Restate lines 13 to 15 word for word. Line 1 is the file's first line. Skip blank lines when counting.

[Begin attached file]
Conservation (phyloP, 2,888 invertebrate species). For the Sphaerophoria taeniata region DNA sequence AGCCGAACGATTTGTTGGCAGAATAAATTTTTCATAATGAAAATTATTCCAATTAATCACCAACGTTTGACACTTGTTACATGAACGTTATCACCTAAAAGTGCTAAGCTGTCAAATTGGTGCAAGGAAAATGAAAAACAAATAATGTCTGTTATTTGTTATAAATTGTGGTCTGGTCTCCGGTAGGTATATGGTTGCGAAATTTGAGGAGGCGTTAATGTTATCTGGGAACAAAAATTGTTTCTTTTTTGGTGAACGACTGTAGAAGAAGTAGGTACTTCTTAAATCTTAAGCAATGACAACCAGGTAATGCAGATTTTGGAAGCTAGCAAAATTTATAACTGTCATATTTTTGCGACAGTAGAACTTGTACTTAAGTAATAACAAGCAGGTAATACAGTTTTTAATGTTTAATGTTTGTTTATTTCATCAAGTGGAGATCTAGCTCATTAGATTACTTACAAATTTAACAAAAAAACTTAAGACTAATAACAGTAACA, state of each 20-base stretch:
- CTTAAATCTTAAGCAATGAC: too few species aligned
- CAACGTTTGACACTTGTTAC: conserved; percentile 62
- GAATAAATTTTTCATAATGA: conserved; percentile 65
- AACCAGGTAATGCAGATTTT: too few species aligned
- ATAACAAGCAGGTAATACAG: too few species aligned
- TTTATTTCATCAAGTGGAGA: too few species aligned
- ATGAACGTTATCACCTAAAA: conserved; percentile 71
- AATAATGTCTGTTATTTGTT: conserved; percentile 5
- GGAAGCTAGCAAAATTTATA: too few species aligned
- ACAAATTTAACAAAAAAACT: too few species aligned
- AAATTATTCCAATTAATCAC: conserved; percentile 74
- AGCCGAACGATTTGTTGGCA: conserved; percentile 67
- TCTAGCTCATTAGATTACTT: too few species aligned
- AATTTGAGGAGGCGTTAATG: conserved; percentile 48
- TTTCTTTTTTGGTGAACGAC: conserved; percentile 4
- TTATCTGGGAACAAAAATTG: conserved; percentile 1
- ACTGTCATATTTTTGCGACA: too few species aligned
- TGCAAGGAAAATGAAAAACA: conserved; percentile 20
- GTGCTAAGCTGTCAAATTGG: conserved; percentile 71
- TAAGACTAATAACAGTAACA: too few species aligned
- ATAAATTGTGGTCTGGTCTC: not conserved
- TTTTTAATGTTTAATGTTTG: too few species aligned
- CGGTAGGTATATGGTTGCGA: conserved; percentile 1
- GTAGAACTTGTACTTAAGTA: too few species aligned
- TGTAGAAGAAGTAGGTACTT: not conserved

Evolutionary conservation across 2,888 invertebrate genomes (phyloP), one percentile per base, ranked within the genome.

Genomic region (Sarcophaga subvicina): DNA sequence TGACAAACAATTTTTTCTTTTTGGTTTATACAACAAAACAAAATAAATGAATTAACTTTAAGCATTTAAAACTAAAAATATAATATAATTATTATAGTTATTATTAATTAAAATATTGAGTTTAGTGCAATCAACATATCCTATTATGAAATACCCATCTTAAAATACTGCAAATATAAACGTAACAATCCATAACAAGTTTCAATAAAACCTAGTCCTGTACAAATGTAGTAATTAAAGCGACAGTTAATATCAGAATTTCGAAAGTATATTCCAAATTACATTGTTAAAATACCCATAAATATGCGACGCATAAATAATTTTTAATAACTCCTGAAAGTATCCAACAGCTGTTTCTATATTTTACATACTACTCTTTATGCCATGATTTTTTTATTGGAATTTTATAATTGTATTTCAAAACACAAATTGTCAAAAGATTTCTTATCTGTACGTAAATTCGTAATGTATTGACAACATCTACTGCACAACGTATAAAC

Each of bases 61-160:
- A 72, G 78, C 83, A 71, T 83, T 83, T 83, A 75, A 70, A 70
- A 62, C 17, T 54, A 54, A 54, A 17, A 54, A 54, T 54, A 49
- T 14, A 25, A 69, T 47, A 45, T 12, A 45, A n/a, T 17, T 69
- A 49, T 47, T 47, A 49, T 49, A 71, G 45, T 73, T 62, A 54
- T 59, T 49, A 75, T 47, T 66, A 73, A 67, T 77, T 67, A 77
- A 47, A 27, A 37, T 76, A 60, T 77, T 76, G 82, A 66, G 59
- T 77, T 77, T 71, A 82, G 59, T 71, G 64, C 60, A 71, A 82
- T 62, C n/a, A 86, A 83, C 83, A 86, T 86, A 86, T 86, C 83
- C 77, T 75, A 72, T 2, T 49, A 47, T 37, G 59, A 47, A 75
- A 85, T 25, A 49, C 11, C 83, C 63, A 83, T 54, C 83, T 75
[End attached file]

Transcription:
- AGCCGAACGATTTGTTGGCA: conserved; percentile 67
- TCTAGCTCATTAGATTACTT: too few species aligned
- AATTTGAGGAGGCGTTAATG: conserved; percentile 48